Alexandra Rutherford, Kelli Vaughn-Blount, and Laura C. Ball, Department of Psychology, York University.
RESPONSIBLE OPPOSITION, DISRUPTIVE VOICES: SCIENCE, SOCIAL CHANGE, AND THE HISTORY OF FEMINIST PSYCHOLOGY
Article first published online: 2 NOV 2010
©2010 Division 35, American Psychological Association
Psychology of Women Quarterly
Volume 34, Issue 4, pages 460–473, December 2010
How to Cite
Rutherford, A., Vaughn-Blount, K. and Ball, L. C. (2010), RESPONSIBLE OPPOSITION, DISRUPTIVE VOICES: SCIENCE, SOCIAL CHANGE, AND THE HISTORY OF FEMINIST PSYCHOLOGY. Psychology of Women Quarterly, 34: 460–473. doi: 10.1111/j.1471-6402.2010.01596.x
The research for this article was supported by a Social Sciences and Humanities Research Council of Canada Standard Research Grant to the first author. We thank Rose Capdevila, Eileen Zurbriggen, Rhoda Unger, Michael Pettit, Wade Pickren, and three anonymous reviewers for their extremely helpful comments and suggestions.
- Issue published online: 2 NOV 2010
- Article first published online: 2 NOV 2010
- Initial submission: May 18, 2009Initial acceptance: November 25, 2009Final acceptance: February 28, 2010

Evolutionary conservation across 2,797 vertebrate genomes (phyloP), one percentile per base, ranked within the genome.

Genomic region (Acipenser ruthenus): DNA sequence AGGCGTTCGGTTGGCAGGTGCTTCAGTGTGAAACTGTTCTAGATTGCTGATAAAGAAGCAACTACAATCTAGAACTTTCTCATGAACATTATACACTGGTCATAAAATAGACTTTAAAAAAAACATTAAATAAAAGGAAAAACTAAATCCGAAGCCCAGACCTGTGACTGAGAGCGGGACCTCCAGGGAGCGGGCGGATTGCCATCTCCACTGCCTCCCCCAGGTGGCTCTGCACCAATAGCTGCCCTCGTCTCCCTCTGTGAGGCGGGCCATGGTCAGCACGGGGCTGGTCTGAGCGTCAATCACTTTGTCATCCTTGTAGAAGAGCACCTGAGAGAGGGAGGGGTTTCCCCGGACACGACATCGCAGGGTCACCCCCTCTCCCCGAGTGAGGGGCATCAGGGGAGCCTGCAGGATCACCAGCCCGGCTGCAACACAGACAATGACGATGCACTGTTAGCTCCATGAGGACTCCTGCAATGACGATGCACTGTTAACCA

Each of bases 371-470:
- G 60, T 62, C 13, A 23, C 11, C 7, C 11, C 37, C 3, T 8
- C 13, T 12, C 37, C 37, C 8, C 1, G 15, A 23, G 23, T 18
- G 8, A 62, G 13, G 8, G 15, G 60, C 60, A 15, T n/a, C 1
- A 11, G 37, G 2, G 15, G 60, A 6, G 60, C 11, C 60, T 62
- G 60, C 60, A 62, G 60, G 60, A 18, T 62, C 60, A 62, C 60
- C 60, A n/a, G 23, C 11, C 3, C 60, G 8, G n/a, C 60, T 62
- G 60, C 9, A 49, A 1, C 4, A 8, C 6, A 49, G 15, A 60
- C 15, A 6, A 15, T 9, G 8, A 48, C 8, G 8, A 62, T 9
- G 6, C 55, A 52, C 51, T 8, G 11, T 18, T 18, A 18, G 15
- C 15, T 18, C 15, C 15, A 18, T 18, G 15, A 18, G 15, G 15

Feminist psychology began as an avowedly political project with an explicit social change agenda. However, over the last two decades, a number of critics have argued that feminist psychology has become mired in an epistemological impasse where positivist commitments effectively mute its political project, rendering the field acceptable to mainstream psychology yet shorn of its transformative vision. In this article, we explore the complexity of allying positivism with a transformative project using two illustrative examples from feminist psychology's history. Both Naomi Weisstein, whose work was catalytic in the creation of feminist psychology in the 1970s, and Ethel Tobach, who has consistently fought against sexism, racism, and other forms of injustice as both scientist and citizen, have remained committed to the scientific ideal without losing sight of their political projects. An examination of their efforts reveals the vital necessity, but ultimate insufficiency, of this position for creating large scale social change as well as a need for constant vigilance to the politics of knowledge in which science—and feminism—are embedded.